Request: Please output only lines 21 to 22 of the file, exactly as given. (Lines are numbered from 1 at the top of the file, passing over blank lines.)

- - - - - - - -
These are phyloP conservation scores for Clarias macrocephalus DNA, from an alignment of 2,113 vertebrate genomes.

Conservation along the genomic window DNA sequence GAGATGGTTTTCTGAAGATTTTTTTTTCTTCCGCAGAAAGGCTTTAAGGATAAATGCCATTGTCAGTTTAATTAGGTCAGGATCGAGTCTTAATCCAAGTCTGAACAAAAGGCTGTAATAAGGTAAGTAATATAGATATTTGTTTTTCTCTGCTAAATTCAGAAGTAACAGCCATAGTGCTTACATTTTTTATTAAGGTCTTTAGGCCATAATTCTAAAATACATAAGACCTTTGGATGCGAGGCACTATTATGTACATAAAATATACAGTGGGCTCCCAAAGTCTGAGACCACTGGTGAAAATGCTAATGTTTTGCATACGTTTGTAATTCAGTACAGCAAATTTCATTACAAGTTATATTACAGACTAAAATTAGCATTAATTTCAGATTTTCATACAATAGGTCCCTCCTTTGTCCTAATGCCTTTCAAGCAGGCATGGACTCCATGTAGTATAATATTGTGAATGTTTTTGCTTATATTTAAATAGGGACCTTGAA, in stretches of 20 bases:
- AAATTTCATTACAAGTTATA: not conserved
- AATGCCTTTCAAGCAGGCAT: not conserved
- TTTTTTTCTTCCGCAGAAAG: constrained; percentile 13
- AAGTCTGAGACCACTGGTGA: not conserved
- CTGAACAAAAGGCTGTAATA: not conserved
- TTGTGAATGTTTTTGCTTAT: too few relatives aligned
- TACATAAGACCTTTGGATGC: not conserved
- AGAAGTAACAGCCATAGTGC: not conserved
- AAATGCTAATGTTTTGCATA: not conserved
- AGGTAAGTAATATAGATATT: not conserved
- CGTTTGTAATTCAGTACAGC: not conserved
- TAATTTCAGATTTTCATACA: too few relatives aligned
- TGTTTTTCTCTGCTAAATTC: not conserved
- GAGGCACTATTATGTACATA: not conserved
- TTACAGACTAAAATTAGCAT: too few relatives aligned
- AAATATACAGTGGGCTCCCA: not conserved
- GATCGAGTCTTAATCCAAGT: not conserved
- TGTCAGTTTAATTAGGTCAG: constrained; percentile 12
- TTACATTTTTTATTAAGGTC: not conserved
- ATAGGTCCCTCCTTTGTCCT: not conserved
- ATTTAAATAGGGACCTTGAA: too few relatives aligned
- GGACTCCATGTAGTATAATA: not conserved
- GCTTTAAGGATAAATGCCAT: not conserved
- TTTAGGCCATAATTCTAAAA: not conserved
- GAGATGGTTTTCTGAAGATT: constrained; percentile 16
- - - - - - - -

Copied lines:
- TTACATTTTTTATTAAGGTC: not conserved
- ATAGGTCCCTCCTTTGTCCT: not conserved